Thus life proceeds, like scientific discovery, from old problems to the discovery of new and undreamt-of problems. And this process—that of invention and selection—contains in itself a rational theory of emergence. The steps of emergence which lead to a new level are in the first instance the new problems (P2) which are created by the error-elimination (EE) of a tentative theoretical solution (TT) of an old problem (P1). [146]

The most striking fact of evolution

What I regard as the most important point is not the sheer autonomy and anonymity of the third world, or the admittely very important point that was always owe almost everything to our predecessors and to the tradtion which they created: that we thus owe to the third world especially our rationality — that is, our subjective mind, the practice of critical and self-critical ways of thinking and the corresponding dispositions. More important than all this, I suggest, is the relation between ourselves and our work, and what can be gained for us from this relation.

[…] I suggest that everything depends upon the give-and-take between ourselves and our work; upon the product which we contribute to the third world, and upon that constant feed-back that can be amplified by conscious self-criticism. The incredible thing about life, evolution, and mental growth, is just this method of give-and-take, this inter­action between our actions and their results by which we constantly transcend ourselves, our talents, our gifts.

This self-transcendence is the most striking and important fact of all life and all evolution, and especially of human evolution. [147]

Corroboration and refutation

Well, Popperians might speak of a theory being the best available for use in practice, given a certain problem-situation. And the most important features of a problem-situation are: what theories and explanations are in contention, what arguments have been advanced, and what theories have been refuted. ‘Corroboration’ is not just the confirmation of the winning theory. It requires the experimental refutation of rival theories. Confirming instances in themselves have no significance. …

Under inductivism, observation was supposed to be primary. One imagined a mass of past observations from which the theory was supposed to be induced, and observations also constituted the evidence which somehow justified the theory. In the Popperian picture of scientific progress, it is not observations but problems, controversies, theories and criticism that are primary. Experiments are designed and performed only to resolve controversies. Therefore only experimental results that actually do refute a theory – and not just any theory, it must have been a genuine contender in a rational controversy – constitute ‘corroboration’. And so it is only those experiments that provide evidence for the reliability of the winning theory. …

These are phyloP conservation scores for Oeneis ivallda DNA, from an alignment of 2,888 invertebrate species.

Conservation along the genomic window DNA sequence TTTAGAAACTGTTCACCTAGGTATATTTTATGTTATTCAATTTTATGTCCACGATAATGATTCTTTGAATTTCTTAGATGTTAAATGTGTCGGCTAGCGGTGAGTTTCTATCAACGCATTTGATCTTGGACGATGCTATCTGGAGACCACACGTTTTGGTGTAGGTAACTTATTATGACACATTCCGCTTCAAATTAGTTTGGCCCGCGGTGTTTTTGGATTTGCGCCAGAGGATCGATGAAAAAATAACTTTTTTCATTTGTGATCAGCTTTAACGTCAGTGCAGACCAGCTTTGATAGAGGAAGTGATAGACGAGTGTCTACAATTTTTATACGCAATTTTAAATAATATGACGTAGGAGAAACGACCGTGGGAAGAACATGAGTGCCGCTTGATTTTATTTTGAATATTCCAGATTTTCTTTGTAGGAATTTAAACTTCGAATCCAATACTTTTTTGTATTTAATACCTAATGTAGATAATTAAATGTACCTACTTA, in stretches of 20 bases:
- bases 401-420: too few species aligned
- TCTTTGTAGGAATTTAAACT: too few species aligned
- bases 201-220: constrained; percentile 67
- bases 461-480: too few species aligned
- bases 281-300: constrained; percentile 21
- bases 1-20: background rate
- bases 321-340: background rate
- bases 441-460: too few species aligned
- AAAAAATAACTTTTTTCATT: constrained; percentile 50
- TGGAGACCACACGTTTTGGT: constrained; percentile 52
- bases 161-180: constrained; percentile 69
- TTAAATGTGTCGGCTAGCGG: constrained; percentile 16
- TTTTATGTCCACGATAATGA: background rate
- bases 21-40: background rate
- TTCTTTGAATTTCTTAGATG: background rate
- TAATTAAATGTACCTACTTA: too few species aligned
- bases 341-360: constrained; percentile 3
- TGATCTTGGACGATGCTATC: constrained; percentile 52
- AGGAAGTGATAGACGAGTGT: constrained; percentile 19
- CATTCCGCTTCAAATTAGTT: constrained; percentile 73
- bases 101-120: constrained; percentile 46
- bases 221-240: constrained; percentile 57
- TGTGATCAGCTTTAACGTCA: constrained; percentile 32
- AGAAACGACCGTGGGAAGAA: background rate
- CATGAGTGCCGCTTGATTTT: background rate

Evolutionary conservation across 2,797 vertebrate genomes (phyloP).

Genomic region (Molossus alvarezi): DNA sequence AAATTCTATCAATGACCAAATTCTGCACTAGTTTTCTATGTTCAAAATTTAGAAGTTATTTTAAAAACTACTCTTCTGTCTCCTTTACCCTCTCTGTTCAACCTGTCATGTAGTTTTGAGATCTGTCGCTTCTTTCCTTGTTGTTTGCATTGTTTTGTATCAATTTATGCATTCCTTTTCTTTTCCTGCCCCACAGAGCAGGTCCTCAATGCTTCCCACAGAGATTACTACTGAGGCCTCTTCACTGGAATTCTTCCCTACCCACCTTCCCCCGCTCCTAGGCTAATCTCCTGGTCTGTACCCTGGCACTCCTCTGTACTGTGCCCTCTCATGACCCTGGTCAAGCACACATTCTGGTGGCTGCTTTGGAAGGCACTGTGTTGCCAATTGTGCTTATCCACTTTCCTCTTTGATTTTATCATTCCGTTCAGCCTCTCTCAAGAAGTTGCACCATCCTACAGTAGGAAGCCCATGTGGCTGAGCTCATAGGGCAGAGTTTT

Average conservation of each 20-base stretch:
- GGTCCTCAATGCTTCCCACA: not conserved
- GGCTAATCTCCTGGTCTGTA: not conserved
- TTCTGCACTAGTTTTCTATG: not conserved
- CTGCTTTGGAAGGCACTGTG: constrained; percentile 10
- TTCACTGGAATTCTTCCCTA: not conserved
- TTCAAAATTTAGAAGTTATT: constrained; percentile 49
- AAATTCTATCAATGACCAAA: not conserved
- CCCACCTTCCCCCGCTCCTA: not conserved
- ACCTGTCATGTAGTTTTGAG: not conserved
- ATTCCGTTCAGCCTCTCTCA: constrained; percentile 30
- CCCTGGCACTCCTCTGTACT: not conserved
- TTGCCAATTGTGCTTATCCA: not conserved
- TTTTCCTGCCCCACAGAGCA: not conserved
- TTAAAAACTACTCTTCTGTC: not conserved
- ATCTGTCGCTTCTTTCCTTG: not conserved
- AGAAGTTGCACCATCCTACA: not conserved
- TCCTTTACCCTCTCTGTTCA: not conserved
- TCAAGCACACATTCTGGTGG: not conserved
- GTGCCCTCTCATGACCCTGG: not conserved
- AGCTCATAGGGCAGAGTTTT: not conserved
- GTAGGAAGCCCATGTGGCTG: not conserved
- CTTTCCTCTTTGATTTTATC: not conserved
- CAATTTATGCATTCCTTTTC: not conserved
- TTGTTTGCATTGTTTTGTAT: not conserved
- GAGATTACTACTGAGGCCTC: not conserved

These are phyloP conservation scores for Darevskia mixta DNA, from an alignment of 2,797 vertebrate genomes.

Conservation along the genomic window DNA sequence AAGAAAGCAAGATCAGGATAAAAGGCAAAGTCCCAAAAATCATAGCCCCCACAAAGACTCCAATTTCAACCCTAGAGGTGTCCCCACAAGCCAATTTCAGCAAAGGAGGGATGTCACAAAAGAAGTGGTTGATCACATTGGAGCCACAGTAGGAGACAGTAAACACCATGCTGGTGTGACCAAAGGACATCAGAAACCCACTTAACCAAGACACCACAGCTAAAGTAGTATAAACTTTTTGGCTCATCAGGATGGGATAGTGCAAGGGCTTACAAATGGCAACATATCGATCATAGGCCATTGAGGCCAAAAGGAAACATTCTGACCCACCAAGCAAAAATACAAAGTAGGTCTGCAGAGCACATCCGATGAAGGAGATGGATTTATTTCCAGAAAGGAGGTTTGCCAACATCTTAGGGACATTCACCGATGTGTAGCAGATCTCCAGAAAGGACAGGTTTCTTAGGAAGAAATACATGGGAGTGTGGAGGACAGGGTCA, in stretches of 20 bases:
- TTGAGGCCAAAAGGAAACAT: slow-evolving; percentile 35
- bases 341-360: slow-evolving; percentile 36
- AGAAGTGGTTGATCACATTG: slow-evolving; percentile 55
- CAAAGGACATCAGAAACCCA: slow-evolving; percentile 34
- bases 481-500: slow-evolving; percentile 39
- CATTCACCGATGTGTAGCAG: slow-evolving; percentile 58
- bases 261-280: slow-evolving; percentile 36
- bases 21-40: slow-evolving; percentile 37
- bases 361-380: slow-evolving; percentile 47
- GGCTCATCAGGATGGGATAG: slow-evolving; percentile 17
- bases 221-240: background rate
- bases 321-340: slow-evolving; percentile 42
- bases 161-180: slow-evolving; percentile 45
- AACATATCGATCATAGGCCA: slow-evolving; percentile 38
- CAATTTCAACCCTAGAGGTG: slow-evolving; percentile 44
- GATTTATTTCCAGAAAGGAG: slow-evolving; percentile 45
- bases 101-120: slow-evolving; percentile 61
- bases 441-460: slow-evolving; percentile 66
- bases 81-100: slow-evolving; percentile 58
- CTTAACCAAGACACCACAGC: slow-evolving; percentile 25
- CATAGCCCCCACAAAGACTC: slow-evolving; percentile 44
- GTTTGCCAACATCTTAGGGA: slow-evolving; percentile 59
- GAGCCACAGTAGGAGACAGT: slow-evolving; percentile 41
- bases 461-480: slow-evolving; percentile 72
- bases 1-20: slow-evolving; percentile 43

And even then, the ‘reliability’ that corroboration confers is not absolute but only relative to the other contending theories. That is, we expect the strategy of relying on corroborated theories to select the best theories from those that are proposed. That is a sufficient basis for action. We do not need (and could not validly get) any assurance about how good even the best proposed course of action will be. Furthermore, we may always be mistaken, but so what? We cannot use theories that have yet to be proposed; nor can we correct errors that we cannot yet see. [148-9]

Science: the relativity of right

In science the object of the exercise is not to find a theory that will, or is likely to, be deemed true for ever; it is to find the best theory available now, and if possible to improve on all available theories. A scientific argument is intended to persuade us that a given explanation is the best one available. It does not and could not say anything about how that explanation will fare when, in the future, it is subjected to new types of criticism and compared with explanations that have yet to be invented. A good explanation may make good predictions about the future, but the one thing that no explanation can even begin to predict is the content or quality of its own future rivals. [64-5]